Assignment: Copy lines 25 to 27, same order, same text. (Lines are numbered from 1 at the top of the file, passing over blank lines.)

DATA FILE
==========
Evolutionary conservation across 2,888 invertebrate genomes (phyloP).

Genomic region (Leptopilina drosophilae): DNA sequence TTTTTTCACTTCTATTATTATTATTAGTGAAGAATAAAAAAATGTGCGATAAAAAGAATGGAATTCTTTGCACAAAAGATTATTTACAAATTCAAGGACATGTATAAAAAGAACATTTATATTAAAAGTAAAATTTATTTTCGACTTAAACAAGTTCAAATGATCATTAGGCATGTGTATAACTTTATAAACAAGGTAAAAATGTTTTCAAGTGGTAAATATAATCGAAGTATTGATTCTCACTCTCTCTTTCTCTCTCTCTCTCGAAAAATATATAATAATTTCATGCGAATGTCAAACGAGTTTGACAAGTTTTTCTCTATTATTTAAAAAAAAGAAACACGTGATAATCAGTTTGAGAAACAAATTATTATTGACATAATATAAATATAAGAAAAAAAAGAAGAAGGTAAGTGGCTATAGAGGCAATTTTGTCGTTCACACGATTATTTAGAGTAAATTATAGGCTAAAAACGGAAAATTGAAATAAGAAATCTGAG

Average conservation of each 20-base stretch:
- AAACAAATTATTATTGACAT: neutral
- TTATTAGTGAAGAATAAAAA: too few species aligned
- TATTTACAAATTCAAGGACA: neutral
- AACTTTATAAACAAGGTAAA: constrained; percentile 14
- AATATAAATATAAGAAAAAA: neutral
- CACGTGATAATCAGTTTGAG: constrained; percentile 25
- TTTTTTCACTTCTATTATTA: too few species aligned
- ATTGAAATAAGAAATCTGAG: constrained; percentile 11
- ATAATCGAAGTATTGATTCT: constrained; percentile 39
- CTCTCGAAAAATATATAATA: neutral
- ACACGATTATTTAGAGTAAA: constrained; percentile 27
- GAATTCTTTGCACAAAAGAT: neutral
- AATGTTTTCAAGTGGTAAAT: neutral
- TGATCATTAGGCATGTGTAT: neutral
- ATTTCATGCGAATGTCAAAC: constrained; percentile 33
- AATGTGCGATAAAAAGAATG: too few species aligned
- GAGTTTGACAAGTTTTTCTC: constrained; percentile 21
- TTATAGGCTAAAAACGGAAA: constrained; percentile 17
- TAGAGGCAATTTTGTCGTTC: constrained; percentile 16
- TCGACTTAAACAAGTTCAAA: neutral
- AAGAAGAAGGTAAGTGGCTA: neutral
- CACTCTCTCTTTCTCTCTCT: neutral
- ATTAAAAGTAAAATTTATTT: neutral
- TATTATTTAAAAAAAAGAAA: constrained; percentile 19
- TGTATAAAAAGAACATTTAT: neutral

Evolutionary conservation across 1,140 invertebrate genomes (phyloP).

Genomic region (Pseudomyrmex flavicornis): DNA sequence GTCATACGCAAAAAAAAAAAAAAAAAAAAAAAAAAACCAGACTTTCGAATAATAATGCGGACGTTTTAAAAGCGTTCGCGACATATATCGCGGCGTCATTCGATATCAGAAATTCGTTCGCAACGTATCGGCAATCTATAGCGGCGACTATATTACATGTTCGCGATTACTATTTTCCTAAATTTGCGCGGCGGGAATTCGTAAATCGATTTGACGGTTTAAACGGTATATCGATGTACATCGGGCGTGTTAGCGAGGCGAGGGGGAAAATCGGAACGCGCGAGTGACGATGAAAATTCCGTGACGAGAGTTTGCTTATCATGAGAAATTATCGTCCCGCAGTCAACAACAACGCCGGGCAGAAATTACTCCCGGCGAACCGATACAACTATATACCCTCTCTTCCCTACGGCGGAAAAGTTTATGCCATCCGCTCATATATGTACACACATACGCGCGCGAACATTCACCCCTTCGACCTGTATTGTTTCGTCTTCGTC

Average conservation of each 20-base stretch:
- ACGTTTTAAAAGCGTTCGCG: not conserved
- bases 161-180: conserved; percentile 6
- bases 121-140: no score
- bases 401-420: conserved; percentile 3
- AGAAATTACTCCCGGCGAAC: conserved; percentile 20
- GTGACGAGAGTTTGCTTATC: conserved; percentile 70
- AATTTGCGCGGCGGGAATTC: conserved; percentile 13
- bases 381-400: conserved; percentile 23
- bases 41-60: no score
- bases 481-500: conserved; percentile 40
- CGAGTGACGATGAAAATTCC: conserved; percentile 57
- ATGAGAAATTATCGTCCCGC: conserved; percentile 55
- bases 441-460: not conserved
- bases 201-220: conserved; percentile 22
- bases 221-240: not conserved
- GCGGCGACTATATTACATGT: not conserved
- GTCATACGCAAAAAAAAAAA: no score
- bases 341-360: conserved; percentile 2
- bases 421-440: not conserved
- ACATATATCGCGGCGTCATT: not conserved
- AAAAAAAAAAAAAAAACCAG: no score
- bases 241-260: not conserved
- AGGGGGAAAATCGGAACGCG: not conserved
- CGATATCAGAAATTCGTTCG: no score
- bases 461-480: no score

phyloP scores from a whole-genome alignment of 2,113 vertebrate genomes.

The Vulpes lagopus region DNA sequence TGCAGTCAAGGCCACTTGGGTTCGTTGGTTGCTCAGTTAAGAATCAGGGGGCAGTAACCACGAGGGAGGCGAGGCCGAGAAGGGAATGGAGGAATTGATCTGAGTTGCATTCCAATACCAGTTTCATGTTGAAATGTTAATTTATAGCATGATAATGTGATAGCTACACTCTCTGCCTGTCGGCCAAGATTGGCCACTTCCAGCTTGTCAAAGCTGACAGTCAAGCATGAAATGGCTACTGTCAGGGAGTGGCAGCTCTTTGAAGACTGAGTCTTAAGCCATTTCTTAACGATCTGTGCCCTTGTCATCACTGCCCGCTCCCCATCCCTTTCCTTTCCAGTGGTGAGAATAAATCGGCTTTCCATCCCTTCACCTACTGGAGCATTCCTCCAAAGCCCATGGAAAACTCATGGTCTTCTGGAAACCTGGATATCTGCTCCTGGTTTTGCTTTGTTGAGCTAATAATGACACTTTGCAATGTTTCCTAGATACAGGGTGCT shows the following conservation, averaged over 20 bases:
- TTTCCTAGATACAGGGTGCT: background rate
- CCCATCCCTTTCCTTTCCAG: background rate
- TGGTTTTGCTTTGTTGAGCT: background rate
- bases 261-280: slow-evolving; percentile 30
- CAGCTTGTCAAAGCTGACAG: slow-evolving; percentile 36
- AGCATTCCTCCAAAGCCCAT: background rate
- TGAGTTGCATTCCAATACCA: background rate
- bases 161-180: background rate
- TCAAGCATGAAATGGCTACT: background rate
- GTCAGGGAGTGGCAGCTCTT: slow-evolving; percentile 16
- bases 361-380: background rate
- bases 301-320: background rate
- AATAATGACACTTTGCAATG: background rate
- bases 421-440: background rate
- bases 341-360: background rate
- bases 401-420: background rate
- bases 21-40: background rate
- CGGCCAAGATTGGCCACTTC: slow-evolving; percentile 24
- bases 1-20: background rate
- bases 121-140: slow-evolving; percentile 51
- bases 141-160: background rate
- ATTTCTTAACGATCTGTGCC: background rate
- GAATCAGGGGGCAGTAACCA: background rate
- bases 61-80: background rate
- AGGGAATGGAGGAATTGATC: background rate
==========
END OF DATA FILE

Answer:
- CACTCTCTCTTTCTCTCTCT: neutral
- ATTAAAAGTAAAATTTATTT: neutral
- TATTATTTAAAAAAAAGAAA: constrained; percentile 19